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World War II
Discuss WWII and the era directly before and after the war from 1935-1949.
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REVIEW
More Bf 109 Aces the Russian Front
JPTRR
Staff MemberManaging Editor
RAILROAD MODELING
#051
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Tennessee, United States
Joined: December 21, 2002
KitMaker: 7,402 posts
AeroScale: 3,058 posts
Posted: Saturday, August 04, 2007 - 04:50 PM UTC
The four-year long war fought between Germany and the Soviet Union produced not only the greatest number of aces, but also the highest individual and unit scores ever recorded in the history of aerial warfare. An ideal complement to its bestselling predecessor, this fully illustrated volume covers the Luftwaffe fighter pilots credited with scores of between 50 and 100; every single one of them amassing a greater number of victories than the highest and most celebrated of any British or American World War II ace. Despite these huge personal totals, the names of these pilots who fought against the Red Air Force remain almost unknown to many English speaking readers. More Bf 109 Aces of the Russian Front rectifies that omission, providing first-hand accounts from the combat veterans themselves, as well as never-before published photographs, vividly conveying the terrible experiences of the protagonists in this difficult theater of war.

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Thanks!
alpha_tango
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Germany
Joined: September 07, 2005
KitMaker: 5,609 posts
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Posted: Saturday, August 04, 2007 - 07:59 PM UTC
Hi Fred

nice review on that booklet, though your statement about Mr. Weal also shows the downside of the Osprey Luftwaffe books. He is mainly an illustrator and works from secondary or tertiary sources and thus often repeating old mistakes and myths.

I collect those series too (AoA and CA), but I cannot agree on 95% in terms of contents (for the Luftwaffe booklets). Also be aware, that the profiles are often wrong (over all or in details).

Still the Osprey series may be a smooth entry to the world of aviation, air warfare and Luftwaffe in this case. Just be aware that these booklets are not the source to cite when it comes to c&m or history discussions .

best wishes

Steffen
JPTRR
Staff MemberManaging Editor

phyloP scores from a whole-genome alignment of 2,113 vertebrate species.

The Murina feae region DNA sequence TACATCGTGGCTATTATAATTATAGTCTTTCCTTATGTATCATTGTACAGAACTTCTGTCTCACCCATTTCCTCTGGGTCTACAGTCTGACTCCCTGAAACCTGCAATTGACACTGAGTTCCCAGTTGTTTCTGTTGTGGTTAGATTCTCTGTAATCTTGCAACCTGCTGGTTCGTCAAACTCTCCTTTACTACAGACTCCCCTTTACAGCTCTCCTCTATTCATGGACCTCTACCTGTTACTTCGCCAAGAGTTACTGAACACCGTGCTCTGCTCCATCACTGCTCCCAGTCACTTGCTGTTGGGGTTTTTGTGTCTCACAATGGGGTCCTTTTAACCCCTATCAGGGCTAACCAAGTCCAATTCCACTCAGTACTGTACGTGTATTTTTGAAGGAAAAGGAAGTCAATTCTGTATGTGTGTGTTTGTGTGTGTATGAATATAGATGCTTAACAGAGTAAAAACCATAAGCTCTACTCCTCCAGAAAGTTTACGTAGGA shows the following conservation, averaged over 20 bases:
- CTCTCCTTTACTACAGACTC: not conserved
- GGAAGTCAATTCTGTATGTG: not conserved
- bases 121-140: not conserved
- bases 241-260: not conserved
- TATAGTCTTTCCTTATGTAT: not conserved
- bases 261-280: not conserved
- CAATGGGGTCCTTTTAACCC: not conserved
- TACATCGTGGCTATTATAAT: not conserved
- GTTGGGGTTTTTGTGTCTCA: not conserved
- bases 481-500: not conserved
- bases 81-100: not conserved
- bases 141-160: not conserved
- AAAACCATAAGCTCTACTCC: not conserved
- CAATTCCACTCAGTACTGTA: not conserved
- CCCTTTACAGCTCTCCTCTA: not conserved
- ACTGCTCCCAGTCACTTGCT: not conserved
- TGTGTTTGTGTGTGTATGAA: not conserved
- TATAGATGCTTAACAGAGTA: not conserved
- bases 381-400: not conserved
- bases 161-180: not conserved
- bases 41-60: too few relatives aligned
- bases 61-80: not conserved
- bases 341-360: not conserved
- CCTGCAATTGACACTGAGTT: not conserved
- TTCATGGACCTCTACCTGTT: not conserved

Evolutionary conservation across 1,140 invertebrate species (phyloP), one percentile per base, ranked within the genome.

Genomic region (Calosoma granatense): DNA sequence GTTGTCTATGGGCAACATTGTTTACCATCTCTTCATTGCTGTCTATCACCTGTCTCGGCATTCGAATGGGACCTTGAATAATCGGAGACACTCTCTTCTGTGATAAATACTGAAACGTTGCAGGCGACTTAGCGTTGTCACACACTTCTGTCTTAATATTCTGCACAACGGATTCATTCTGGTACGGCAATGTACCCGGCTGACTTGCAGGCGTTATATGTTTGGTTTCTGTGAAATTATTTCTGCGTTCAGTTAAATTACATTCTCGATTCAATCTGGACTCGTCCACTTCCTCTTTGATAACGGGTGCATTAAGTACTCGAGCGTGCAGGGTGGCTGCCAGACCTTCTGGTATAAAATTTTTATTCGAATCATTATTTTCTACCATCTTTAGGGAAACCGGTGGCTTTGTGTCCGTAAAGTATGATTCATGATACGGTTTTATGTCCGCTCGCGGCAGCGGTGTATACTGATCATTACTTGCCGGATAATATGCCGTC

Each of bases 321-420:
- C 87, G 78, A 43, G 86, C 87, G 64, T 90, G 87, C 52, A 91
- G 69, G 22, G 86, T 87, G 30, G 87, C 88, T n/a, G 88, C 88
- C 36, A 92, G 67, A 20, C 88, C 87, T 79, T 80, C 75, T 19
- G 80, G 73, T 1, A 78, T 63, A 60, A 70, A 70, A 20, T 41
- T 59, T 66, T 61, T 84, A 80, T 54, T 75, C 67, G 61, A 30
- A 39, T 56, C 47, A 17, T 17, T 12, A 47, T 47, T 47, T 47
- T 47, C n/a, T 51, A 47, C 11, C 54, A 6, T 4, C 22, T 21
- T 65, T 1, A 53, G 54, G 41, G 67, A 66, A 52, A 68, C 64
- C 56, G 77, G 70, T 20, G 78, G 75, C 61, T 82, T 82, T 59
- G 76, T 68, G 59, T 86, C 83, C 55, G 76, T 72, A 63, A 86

RAILROAD MODELING
#051
_VISITCOMMUNITY
Tennessee, United States
Joined: December 21, 2002
KitMaker: 7,402 posts
AeroScale: 3,058 posts
Posted: Sunday, August 05, 2007 - 05:49 PM UTC
Hallo Steffen,

Thank you for the insight. Useful to know.

Much of my references are pre-1990s. Osprey's books are generally my latest forays into new sources. In the past 15 years I've been buying new works as they come available, but am not up to date as to who is considered THE authority.

TTFN,

Fred
FalkeEins
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England - South East, United Kingdom
Joined: March 07, 2005
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AeroScale: 682 posts
Posted: Sunday, August 05, 2007 - 10:06 PM UTC

Steffen is right...if you've got a decent library proceed with caution - Mr Weal himself (yes, I do know him) readily admits that these slim volumes are 'potboilers' ...
This particular volume is a little bit more interesting & detailed than some of his recent aces titles - if you can call Osprey Aces volumes "detailed" at all. Weal makes good use of German language sources and as Fred notes, he writes very fluently and with a certain flair.
One thing I find strange are the sources quoted - the author relies on rather older works as references, and his views seem a little out of touch with the latest research - he still labels VVS equipment in 1941 as outdated and obsolete, while Christer Bergstrom's latest works for Eagle Editions and Ian Allan draw new conclusions.
..Elsewhere it is also strange to note that Weal´s account of the shootdown of Heinz Ewald by his own flak differs somewhat from what Ewald has to say about this episode himself. In fact I have just been reading the account of Gustav Denk's loss (II./JG52) as provided by the unnamed 'fledgling wingman'....bizarrely I had to go to another book to find out that his wingman was Helmut Lipfert and that this account was lifted direct from Lipfert's book published by Schiffer, uncredited in Weal's text - no footnote, nothing..
I'd also say that in this age of superlative computer artwork renderings, say the latest works by Tom Tullis or Claes Sundin, Weal's profiles look rather amateurish and outdated and I thought the book was a little slimmer than the usual Osprey aces titles...only 86 pages of text & profiles...
a good basic reference work to get the names and some info about the service life of the pilots, but only a taster for more detailed research .. I'd give it a 6 (out of 10).